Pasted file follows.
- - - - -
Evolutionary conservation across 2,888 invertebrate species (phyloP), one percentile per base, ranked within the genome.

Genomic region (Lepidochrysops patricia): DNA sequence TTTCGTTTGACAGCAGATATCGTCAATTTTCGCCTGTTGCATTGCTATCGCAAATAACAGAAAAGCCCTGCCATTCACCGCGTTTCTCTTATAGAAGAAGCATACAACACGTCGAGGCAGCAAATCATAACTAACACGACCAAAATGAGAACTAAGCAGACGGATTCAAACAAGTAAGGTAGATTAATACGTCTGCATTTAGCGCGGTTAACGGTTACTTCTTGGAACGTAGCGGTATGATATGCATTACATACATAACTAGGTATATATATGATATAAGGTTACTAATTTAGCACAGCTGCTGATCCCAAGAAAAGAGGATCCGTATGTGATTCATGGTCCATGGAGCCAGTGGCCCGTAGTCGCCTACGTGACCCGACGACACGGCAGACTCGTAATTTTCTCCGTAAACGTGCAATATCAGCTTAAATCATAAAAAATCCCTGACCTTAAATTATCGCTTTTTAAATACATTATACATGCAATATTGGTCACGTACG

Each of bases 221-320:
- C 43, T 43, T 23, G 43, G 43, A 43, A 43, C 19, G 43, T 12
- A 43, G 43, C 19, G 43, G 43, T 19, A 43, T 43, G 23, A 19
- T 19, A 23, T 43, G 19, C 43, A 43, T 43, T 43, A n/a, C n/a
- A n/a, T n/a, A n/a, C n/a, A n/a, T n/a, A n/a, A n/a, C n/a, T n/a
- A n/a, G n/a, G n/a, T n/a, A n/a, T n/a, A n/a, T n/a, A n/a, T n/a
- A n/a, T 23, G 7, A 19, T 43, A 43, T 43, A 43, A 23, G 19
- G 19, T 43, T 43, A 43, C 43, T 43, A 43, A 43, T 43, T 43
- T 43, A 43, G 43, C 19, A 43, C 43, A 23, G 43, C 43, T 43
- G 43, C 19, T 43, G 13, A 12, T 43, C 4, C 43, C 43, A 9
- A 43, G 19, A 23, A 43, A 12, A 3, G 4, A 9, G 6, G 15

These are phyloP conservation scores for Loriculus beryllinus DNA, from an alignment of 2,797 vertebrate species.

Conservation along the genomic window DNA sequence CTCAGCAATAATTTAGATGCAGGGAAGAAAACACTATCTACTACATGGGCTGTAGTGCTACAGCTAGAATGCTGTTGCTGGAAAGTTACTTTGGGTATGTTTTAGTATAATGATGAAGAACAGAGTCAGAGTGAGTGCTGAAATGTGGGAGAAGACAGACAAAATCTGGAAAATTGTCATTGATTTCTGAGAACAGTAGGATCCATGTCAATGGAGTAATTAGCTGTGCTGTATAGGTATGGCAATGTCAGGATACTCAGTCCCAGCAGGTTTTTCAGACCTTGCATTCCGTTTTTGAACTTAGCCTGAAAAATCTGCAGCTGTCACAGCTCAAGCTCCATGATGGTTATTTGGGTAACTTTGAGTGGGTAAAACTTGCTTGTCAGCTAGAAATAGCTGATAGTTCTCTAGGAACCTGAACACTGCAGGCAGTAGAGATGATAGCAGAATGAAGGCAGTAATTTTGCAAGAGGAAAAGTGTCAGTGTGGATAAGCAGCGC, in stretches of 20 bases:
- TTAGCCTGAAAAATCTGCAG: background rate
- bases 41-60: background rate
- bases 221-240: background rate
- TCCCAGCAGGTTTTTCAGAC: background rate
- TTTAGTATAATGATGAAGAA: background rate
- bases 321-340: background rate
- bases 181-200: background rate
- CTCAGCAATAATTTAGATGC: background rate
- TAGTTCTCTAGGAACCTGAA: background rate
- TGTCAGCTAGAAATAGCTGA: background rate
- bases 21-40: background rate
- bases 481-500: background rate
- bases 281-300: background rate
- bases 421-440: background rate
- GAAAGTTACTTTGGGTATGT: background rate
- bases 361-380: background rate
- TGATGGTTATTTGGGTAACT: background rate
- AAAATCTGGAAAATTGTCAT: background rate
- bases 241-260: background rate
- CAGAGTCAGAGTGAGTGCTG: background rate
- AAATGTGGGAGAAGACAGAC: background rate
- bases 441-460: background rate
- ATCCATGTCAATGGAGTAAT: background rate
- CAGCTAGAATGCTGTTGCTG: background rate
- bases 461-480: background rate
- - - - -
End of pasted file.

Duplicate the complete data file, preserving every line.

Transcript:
Evolutionary conservation across 2,888 invertebrate species (phyloP), one percentile per base, ranked within the genome.

Genomic region (Lepidochrysops patricia): DNA sequence TTTCGTTTGACAGCAGATATCGTCAATTTTCGCCTGTTGCATTGCTATCGCAAATAACAGAAAAGCCCTGCCATTCACCGCGTTTCTCTTATAGAAGAAGCATACAACACGTCGAGGCAGCAAATCATAACTAACACGACCAAAATGAGAACTAAGCAGACGGATTCAAACAAGTAAGGTAGATTAATACGTCTGCATTTAGCGCGGTTAACGGTTACTTCTTGGAACGTAGCGGTATGATATGCATTACATACATAACTAGGTATATATATGATATAAGGTTACTAATTTAGCACAGCTGCTGATCCCAAGAAAAGAGGATCCGTATGTGATTCATGGTCCATGGAGCCAGTGGCCCGTAGTCGCCTACGTGACCCGACGACACGGCAGACTCGTAATTTTCTCCGTAAACGTGCAATATCAGCTTAAATCATAAAAAATCCCTGACCTTAAATTATCGCTTTTTAAATACATTATACATGCAATATTGGTCACGTACG

Each of bases 221-320:
- C 43, T 43, T 23, G 43, G 43, A 43, A 43, C 19, G 43, T 12
- A 43, G 43, C 19, G 43, G 43, T 19, A 43, T 43, G 23, A 19
- T 19, A 23, T 43, G 19, C 43, A 43, T 43, T 43, A n/a, C n/a
- A n/a, T n/a, A n/a, C n/a, A n/a, T n/a, A n/a, A n/a, C n/a, T n/a
- A n/a, G n/a, G n/a, T n/a, A n/a, T n/a, A n/a, T n/a, A n/a, T n/a
- A n/a, T 23, G 7, A 19, T 43, A 43, T 43, A 43, A 23, G 19
- G 19, T 43, T 43, A 43, C 43, T 43, A 43, A 43, T 43, T 43
- T 43, A 43, G 43, C 19, A 43, C 43, A 23, G 43, C 43, T 43
- G 43, C 19, T 43, G 13, A 12, T 43, C 4, C 43, C 43, A 9
- A 43, G 19, A 23, A 43, A 12, A 3, G 4, A 9, G 6, G 15

These are phyloP conservation scores for Loriculus beryllinus DNA, from an alignment of 2,797 vertebrate species.

Conservation along the genomic window DNA sequence CTCAGCAATAATTTAGATGCAGGGAAGAAAACACTATCTACTACATGGGCTGTAGTGCTACAGCTAGAATGCTGTTGCTGGAAAGTTACTTTGGGTATGTTTTAGTATAATGATGAAGAACAGAGTCAGAGTGAGTGCTGAAATGTGGGAGAAGACAGACAAAATCTGGAAAATTGTCATTGATTTCTGAGAACAGTAGGATCCATGTCAATGGAGTAATTAGCTGTGCTGTATAGGTATGGCAATGTCAGGATACTCAGTCCCAGCAGGTTTTTCAGACCTTGCATTCCGTTTTTGAACTTAGCCTGAAAAATCTGCAGCTGTCACAGCTCAAGCTCCATGATGGTTATTTGGGTAACTTTGAGTGGGTAAAACTTGCTTGTCAGCTAGAAATAGCTGATAGTTCTCTAGGAACCTGAACACTGCAGGCAGTAGAGATGATAGCAGAATGAAGGCAGTAATTTTGCAAGAGGAAAAGTGTCAGTGTGGATAAGCAGCGC, in stretches of 20 bases:
- TTAGCCTGAAAAATCTGCAG: background rate
- bases 41-60: background rate
- bases 221-240: background rate
- TCCCAGCAGGTTTTTCAGAC: background rate
- TTTAGTATAATGATGAAGAA: background rate
- bases 321-340: background rate
- bases 181-200: background rate
- CTCAGCAATAATTTAGATGC: background rate
- TAGTTCTCTAGGAACCTGAA: background rate
- TGTCAGCTAGAAATAGCTGA: background rate
- bases 21-40: background rate
- bases 481-500: background rate
- bases 281-300: background rate
- bases 421-440: background rate
- GAAAGTTACTTTGGGTATGT: background rate
- bases 361-380: background rate
- TGATGGTTATTTGGGTAACT: background rate
- AAAATCTGGAAAATTGTCAT: background rate
- bases 241-260: background rate
- CAGAGTCAGAGTGAGTGCTG: background rate
- AAATGTGGGAGAAGACAGAC: background rate
- bases 441-460: background rate
- ATCCATGTCAATGGAGTAAT: background rate
- CAGCTAGAATGCTGTTGCTG: background rate
- bases 461-480: background rate